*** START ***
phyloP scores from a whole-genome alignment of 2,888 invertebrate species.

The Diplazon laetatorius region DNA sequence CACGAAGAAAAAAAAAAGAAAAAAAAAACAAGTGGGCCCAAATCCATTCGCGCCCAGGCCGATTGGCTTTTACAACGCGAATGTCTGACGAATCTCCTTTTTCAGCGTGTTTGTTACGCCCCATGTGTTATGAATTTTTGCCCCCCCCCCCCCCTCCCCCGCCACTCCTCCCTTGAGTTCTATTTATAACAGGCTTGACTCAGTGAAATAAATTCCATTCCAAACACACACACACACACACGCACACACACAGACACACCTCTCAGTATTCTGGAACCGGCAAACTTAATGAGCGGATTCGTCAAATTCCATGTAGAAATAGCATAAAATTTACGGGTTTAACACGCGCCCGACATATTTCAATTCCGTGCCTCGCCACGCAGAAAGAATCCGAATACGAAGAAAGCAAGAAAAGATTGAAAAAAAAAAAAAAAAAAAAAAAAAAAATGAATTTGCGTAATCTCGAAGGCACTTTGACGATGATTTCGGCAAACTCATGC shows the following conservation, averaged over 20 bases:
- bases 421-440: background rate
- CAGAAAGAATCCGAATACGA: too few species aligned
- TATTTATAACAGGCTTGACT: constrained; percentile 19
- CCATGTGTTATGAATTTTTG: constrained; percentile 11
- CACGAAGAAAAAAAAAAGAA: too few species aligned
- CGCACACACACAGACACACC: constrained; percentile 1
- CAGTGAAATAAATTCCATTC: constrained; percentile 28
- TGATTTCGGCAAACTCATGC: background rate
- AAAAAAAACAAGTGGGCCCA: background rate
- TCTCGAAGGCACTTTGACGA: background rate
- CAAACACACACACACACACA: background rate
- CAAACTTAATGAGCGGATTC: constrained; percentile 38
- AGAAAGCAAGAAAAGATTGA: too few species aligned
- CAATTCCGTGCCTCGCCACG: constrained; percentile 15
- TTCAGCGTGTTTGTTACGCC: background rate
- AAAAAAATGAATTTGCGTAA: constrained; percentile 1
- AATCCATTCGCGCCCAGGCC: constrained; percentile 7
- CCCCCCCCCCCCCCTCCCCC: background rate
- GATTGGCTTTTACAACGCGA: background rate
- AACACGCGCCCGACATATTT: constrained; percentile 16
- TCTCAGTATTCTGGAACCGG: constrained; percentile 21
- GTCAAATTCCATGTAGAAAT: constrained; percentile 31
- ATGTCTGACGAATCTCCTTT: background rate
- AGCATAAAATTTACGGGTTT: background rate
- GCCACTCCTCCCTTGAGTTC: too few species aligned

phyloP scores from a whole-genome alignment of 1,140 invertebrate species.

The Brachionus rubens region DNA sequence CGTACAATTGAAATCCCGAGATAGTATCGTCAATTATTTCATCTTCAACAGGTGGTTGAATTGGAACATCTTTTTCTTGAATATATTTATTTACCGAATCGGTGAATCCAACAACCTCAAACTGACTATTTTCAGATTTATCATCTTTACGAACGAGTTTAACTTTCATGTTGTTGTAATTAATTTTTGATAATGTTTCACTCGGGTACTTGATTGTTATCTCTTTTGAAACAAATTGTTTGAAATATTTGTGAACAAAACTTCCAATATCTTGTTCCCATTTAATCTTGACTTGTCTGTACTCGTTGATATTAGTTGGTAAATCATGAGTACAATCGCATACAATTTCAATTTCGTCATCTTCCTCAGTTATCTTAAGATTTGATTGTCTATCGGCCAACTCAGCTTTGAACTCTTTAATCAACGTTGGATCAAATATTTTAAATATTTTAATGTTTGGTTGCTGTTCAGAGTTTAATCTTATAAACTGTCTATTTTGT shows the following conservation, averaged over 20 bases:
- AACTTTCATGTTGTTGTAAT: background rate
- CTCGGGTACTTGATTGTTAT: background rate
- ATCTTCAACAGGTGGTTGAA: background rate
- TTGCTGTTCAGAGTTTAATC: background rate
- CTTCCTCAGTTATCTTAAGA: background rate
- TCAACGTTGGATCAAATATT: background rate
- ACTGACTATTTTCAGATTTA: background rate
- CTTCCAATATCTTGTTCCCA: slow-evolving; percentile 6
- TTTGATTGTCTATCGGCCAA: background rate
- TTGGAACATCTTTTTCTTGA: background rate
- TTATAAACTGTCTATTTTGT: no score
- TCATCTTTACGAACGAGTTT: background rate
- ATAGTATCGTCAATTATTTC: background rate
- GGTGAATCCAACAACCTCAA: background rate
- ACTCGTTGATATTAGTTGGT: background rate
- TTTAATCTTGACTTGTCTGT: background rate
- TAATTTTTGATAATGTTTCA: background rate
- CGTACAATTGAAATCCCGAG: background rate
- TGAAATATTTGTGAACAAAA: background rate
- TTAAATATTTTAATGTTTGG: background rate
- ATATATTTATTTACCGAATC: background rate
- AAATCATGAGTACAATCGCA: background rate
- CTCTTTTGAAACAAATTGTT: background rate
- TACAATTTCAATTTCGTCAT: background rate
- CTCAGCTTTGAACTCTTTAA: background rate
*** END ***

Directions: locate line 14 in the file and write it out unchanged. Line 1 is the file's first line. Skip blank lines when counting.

- CAAACTTAATGAGCGGATTC: constrained; percentile 38